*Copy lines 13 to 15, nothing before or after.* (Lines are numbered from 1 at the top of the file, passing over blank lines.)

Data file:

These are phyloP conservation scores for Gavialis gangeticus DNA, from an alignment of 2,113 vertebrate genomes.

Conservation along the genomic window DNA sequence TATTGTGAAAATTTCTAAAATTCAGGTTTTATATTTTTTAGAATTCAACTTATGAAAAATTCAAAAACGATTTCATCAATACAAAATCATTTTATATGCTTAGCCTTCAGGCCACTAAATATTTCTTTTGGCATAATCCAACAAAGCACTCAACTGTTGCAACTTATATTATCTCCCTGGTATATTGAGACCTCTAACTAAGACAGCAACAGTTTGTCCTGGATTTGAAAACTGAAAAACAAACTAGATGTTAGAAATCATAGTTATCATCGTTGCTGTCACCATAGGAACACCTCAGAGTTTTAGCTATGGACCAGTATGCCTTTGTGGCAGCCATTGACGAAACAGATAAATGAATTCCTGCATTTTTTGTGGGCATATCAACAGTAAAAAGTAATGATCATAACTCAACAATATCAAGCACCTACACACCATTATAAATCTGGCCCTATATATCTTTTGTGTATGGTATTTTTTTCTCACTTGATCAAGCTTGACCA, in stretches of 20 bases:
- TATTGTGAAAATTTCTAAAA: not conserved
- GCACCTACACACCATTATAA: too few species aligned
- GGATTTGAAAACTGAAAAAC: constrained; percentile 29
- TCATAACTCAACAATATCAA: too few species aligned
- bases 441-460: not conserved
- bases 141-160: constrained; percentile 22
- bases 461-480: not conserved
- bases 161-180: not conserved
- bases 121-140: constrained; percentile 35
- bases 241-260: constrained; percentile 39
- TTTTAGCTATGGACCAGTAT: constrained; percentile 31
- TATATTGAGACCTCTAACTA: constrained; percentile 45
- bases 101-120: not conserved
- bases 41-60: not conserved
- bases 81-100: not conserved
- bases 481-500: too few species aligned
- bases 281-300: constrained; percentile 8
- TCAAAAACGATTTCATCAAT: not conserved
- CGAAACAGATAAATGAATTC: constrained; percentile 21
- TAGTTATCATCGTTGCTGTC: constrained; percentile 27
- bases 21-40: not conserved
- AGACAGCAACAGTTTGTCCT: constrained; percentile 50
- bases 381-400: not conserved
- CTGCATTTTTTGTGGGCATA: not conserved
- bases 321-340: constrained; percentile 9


- TTTTAGCTATGGACCAGTAT: constrained; percentile 31
- TATATTGAGACCTCTAACTA: constrained; percentile 45
- bases 101-120: not conserved